But prominent Democrats outside the Patrick camp, those hankering for an eminent alternative to reveal itself, aren’t so sure. One veteran Democratic strategist: “She may find it harder this year than in years past, just due to the fact that the governor will clearly be interacting with his base — vis a vis those who attend conventions – early and often this year.
So he’ll be in tune with them. And it’s not anywhere near as easy as people assume, especially for somebody who has never run a campaign based on organization. Granted, she’s been somewhat grassroots driven, but this is old-style, ward-boss, delegate-controlled politics. Not exactly the place for a grassroots campaign to thrive.”
The backdrop for all of Patrick’s reelection efforts is the current, immediate past and long-term future condition of state government. While other tax hikes are pending, and meeting with derision among legislative leaders, last year’s 25 percent sales tax bump remains largest in recent years, and weighs heavily in minds of voters.
It’s also one tax where Patrick is on the other side of the issue from each of his opponents; they all want to reduce it now. Patrick said this week the boost shouldn’t be “forever,” but did not lay out when the 6.25 percent rate should come down.
Uncomfortable position for Patrick, who said he did not want to sign the tax boost, expected to result in $705 million more for state coffers this year, when the Legislature brought it to him last year. He’s been triangulated — rectangulated, really — between his challengers on the right, his detractors on the left and those pests in the Legislature.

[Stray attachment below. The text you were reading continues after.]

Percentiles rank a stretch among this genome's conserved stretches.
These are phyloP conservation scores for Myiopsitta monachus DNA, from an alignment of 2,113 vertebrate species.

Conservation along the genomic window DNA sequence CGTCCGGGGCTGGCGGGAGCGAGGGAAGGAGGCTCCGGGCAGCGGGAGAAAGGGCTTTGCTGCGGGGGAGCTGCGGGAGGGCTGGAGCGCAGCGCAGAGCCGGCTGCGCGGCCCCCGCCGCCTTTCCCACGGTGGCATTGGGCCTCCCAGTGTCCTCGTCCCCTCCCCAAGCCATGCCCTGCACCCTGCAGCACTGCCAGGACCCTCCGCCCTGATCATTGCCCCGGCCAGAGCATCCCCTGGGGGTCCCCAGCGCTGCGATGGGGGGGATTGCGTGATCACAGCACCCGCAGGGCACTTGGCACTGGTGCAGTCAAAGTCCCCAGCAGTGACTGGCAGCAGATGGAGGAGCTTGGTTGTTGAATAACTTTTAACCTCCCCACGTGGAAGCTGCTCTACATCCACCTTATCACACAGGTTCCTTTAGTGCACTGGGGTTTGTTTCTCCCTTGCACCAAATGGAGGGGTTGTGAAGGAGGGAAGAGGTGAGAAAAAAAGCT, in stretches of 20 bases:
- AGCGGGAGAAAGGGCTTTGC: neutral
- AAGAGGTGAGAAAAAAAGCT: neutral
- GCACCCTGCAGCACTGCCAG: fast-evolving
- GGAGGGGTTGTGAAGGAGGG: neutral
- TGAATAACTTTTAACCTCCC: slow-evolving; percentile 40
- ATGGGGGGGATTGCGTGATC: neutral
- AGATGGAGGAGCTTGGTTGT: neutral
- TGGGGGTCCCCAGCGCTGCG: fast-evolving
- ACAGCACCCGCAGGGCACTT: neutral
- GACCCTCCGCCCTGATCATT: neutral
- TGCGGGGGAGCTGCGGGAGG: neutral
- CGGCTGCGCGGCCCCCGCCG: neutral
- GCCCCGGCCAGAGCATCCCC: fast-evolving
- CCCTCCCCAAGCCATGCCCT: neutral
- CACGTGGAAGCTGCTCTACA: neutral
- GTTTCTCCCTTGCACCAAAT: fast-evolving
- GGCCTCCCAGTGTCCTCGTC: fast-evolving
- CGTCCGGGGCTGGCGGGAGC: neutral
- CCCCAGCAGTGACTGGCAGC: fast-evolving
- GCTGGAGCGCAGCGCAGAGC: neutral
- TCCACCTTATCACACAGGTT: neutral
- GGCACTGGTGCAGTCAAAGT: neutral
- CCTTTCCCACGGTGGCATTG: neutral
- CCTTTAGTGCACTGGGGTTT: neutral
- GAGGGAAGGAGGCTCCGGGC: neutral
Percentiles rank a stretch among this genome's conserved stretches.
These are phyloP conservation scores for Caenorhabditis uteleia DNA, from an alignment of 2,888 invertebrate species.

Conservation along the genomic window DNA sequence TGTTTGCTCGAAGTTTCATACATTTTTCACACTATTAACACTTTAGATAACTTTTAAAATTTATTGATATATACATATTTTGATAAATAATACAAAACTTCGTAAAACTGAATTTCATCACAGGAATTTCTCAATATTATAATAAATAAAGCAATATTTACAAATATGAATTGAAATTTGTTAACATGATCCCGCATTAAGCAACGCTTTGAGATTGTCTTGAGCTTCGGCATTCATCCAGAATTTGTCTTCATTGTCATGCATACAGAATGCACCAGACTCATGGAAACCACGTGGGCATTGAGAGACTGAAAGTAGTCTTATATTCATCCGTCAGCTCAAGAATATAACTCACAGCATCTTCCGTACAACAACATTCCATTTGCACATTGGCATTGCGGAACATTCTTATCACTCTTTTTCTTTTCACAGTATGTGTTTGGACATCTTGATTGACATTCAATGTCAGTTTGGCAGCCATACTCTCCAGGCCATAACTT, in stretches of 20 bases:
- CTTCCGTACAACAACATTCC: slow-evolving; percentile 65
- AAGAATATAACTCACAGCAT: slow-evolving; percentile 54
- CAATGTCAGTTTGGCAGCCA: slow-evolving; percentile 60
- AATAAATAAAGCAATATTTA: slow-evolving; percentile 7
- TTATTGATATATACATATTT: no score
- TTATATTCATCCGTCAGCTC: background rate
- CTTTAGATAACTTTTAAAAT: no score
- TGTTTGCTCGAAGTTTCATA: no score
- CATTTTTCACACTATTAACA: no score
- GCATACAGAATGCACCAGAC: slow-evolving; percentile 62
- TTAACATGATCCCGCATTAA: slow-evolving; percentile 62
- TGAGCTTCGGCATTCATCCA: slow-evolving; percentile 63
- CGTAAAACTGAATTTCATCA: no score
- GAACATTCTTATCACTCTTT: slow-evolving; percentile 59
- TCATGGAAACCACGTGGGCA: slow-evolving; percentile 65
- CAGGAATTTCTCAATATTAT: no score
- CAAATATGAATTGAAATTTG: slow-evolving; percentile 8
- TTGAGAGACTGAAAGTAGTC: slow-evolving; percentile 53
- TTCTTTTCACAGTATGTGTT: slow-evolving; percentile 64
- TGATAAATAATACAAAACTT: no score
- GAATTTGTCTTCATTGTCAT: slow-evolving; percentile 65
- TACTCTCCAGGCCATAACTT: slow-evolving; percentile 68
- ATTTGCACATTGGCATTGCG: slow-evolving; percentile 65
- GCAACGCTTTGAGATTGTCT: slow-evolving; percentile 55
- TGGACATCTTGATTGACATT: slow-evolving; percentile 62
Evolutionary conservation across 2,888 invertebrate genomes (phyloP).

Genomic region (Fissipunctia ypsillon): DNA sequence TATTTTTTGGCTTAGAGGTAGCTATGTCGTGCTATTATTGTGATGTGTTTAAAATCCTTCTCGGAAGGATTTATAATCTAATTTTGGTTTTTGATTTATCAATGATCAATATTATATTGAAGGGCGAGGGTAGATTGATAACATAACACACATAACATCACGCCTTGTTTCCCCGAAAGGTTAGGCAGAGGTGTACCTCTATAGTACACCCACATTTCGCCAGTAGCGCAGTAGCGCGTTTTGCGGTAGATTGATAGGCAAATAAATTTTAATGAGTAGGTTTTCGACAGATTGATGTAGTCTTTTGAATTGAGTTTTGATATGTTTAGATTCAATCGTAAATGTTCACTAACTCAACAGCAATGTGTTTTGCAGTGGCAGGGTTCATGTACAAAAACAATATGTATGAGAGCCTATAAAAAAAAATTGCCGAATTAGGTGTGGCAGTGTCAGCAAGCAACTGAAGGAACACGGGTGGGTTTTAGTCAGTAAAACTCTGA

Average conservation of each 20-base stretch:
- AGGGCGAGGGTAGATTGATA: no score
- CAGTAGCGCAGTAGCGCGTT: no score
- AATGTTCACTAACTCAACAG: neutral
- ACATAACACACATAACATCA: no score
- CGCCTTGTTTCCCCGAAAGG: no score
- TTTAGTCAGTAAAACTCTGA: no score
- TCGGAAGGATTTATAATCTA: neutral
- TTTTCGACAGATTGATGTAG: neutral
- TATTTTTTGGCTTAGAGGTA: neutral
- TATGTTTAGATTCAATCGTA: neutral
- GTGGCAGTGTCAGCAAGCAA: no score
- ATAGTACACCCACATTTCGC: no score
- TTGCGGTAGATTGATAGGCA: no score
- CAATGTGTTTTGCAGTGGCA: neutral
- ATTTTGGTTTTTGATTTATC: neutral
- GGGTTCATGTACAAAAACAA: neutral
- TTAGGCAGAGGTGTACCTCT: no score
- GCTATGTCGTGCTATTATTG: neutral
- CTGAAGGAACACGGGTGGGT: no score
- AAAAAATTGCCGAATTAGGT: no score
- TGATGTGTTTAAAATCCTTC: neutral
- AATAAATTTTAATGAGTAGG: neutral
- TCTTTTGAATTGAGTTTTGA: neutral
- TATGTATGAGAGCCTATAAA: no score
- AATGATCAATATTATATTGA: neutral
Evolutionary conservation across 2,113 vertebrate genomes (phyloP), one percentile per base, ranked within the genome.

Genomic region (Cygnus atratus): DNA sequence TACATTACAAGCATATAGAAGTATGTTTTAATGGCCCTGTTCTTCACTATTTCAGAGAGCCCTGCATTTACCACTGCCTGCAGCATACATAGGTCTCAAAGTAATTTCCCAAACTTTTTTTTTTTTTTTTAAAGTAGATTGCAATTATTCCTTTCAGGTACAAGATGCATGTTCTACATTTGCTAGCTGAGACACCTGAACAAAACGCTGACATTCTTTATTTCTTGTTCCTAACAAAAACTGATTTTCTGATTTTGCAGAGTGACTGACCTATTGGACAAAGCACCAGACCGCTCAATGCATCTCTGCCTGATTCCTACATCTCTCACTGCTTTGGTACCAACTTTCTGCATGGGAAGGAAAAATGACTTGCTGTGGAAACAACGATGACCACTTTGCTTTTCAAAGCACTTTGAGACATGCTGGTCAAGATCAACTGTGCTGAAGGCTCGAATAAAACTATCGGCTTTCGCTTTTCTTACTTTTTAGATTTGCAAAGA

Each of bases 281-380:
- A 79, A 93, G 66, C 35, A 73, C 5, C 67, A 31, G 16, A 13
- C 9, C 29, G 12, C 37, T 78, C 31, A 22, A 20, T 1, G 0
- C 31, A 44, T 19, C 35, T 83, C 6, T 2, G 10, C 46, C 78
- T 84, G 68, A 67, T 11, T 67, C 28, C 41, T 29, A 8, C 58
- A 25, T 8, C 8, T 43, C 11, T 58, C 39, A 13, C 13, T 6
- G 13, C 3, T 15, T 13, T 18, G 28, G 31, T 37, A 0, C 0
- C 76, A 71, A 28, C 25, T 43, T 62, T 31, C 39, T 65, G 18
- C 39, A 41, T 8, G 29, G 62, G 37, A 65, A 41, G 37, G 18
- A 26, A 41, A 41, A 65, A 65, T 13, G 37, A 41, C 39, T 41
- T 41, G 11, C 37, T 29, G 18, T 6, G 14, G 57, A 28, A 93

All Ross would really need to get across the line is a well-placed party boss bestowing the buss of delegates under his or her control, the way then-Speaker Salvatore DiMasi did for Democrat Chris Gabrieli in 2006, dragging him across the goal line.
Senate President Therese Murray, of course, could fit just that role this year, and notably last July answered questions about whether she would support Patrick by pointing out he was the only Democratic in the race. Now there are two.
Which is why it was interesting that a request filed with Murray’s office Tuesday morning — about whether she wanted to revise and amend her unenthusiastic answer — had still gone unanswered late Friday afternoon.
STORY OF THE WEEK: Weathering politics.
PHYSICAL ALTERCATION: Former Gov. Mitt Romney got into a beef on an airplane with a rapper? Is there video? Romney and Sky Blu mixed it up Monday, but accounts differ of who moved first. Blu was taken into custody but not charged, and later said he was certain Romney is “a good dude.”
The former governor’s record with the hip-hop community is mixed, some still embittered by his unfortunate rendition of the Baha Men’s “Who Let the Dogs Out?” which Romney recorded during the 2008 campaign. Blu, of course, has been Grammy-nominated and lost as part of LMFAO, well-known for the track “Shots.” Somewhere, there’s a devious gate agent grinning at the genius it took to place these two in adjacent seats.
This program aired on February 19, 2010. The audio for this program is not available.